Dry running is as exactly as it sounds, running the pump without liquid. Pumps should not be operated running dry.
When a pump is run dry, there are two common results.
Check out the latest pump, TE-4MSR-MD, a 4 Stage Pump, constructed from Ryton, with a max head of 120 Feet.
We are often asked by our customers how to wire a TEFC (totally enclosed fan cooled motor) on a March Pump. These motors are one of the common motors used in industrial environments, and require training to maintain the equipment properly. We recommend to our clients that they refer to the March Motor Wiring Diagram. This is a highly organized and thoroughly detailed resource that can guide you through the wiring process. Here is our recommendation for the best use of the diagram: Read More about How to Read the Motor Wiring Diagram from March Pump »
There are multiple ways to select an industrial pump and multiple styles of centrifugal pumps to choose from. The primary selection tool is called a pump curve. Being able to read and understand a pump curve is frankly an essential skill if you’re someone who needs to select a pump for a specific application and you want to ensure that that your pump enjoys a long service life operating at maximal efficiency. Read More about How to Read a Pump Performance Curve »
Owing to their well-earned reputations for consistent performance, sealless magnetic drive pumps are increasingly being employed in chemical process applications. Given their characteristics, magnetic drive pumps have made steady inroads into industries traditionally served by conventional mechanical seal pumps. Both the Chemical and Pharmaceutical industries are increasingly using plastic-lined sealless magnetic drive pumps to pump highly toxic and corrosive substances. And whether it’s a centrifugal pump or a self-priming pump, generally speaking a chemical pump that’s suitable for pumping corrosive liquids is subject to strict standards when in terms of safety, atmospheric leaks and of course, service life. These high requirements are the reasons for the trend towards sealless in particularly, magnetic drive pumps.
March Manufacturing is proud to have come out with a new front housing for the 809, 809-HS, 815, and Beer Pump Families. It is a stainless steel inline housing. It is 304 stainless steel. The inlet is half inch male pipe thread and the outlet is half inch male pipe thread. A pump with this housing can handle a maximum internal pressure of 150PSI. The maximum temperature is 250F (121C), but should an application arise where the temperature will exceed this number, it is possible to modify the pump to handle a greater temperature. The 304 Stainless Steel material is FDA compliant. The stainless steel front housing is preferred over a plastic housing because it significantly reduces the chance of cross threading (damaging the threads) when connecting the pump to stainless steel pipe. Read More about March Pump’s New Stainless Steel Front Housing »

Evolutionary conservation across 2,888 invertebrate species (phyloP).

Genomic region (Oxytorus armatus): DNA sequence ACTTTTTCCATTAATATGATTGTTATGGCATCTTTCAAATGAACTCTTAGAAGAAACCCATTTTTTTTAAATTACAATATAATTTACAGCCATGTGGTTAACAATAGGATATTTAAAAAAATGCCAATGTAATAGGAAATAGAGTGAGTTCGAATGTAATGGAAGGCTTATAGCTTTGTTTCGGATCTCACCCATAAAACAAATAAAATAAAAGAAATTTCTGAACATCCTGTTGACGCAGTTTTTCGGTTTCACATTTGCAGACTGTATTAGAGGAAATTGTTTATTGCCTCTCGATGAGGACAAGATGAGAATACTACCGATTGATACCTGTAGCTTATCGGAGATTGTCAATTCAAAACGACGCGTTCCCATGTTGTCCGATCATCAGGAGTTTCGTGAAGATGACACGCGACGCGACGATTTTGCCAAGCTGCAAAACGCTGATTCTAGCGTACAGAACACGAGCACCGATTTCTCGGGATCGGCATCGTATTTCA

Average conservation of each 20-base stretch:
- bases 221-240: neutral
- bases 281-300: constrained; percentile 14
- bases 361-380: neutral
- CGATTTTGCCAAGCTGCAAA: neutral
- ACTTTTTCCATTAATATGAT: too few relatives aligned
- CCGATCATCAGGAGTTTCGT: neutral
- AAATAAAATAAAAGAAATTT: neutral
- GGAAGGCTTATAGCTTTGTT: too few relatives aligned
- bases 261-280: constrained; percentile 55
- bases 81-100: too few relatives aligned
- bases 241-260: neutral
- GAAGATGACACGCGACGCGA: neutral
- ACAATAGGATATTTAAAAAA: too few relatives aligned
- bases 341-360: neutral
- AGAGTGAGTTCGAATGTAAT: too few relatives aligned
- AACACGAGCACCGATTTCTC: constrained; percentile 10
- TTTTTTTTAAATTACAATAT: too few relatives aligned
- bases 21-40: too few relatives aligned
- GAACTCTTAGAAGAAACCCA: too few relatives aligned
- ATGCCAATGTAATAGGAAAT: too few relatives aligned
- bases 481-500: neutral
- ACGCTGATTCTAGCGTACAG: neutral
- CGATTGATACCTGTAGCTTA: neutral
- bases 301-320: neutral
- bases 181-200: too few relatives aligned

So what exactly are sealless pumps? What are the specific feature and performance characteristics that substantively differentiate a sealless mag drive pump from a good old fashioned mechanical seal pump? For those of you who don’t already know the answers to those two questions, we’ve decided to devote this latest March blog post to explaining the ins and outs of a mag drive pumps advanced fluid handling technology as it were.
There are times when two dimensional drawings are not enough, and March Manufacturing understands that. Accordingly, March Manufacturing has finished drawing two of its centrifugal magnetic drive pumps in 3D. These pumps are the LC-3CP-MD and the 320-CP-MD. These 3D drawings are available in DWG, IPT, and STEP Format. March will continue to draw more of its models in 3D in time, but if you have a specific model you are interested in getting a 3D drawing of, please email Otto Zimmermann at email@example.com
Read More about March Pump 3D Drawings Addition »
If you’re going to brew beer at home, you’re going to need to transfer large volumes of liquid. That means a good pump is likely to become your new best friend. That’s right; you’ll need a pump and probably a centrifugal pump to homebrew all grain. A good pump can make transferring hot wort and boiling water easy. But what exactly is a centrifugal pump, what makes one good and why do you need one? Well, centrifugal pumps are actually a lot like household fans: Fluids enter through one port of the pump’s chamber, are whizzed around by a rotating impeller then pushed out the exit port at a higher pressure. Read More about Using Centrifugal Pumps for Homebrewing »
The building services industry has emerged as perhaps the primary driver of not only the economies of several European countries, but of the market for commercial and industrial pumps continent wide. This has been especially true for centrifugal pump manufacturers. You see; the major applications for centrifugal pumps within commercial and industrial buildings tend to involve fire protection systems, pressure boosting, heating, ventilation, air-conditioning (HVAC), drainage and sewage.
But the market’s recovery has been a long and often winding road. The global economic recession hit the building services industry across Europe hard and especially hard in countries such as Greece, Italy and Spain. As a direct result of the 2008-09 collapse, revenue generated from new pump installations across the continent fell by roughly $11.5 million. In 2010 we did see a period of more or less steady building services sector growth primarily fueled by the refurbishment market in Scandinavia and Germany. However, the sustained debt crisis of 2011-12 led to a second slowdown in new building activity as the industry suffered under the weight of the austerity measures imposed by several European governments. Read More about Building Services Industry Crucial to European Pump Market »